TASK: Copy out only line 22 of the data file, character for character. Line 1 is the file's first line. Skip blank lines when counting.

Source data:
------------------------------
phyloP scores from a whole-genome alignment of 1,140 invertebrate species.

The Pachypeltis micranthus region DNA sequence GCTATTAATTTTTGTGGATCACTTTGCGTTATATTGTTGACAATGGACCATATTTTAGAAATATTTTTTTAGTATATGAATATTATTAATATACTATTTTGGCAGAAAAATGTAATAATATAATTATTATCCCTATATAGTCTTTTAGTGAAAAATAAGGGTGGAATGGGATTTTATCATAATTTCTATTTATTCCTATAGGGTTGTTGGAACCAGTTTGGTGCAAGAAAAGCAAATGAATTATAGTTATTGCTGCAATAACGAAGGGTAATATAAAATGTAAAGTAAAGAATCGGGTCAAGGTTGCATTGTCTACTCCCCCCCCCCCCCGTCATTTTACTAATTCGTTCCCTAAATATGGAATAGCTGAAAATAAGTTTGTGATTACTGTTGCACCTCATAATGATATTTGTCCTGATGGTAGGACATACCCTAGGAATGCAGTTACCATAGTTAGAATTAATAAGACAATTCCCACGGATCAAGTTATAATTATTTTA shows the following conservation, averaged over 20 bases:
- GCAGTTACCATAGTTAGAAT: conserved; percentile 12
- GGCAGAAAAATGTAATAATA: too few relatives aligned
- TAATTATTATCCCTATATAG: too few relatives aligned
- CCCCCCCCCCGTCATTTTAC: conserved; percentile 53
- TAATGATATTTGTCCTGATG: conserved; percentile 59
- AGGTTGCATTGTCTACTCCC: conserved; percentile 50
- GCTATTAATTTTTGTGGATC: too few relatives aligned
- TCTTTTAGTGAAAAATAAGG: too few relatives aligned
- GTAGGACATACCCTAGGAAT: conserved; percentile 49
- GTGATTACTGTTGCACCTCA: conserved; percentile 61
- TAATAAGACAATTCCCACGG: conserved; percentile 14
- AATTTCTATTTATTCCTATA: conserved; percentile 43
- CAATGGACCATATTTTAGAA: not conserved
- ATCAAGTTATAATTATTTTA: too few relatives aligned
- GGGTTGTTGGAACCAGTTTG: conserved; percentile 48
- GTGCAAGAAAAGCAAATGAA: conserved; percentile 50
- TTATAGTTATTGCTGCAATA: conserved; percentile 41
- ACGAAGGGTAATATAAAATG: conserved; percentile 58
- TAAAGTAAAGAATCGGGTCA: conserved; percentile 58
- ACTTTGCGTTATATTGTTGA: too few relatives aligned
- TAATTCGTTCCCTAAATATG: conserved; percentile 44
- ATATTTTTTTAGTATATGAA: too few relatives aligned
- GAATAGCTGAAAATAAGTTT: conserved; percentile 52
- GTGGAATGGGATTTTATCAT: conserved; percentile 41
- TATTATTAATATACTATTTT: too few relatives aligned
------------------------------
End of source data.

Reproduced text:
- ACTTTGCGTTATATTGTTGA: too few relatives aligned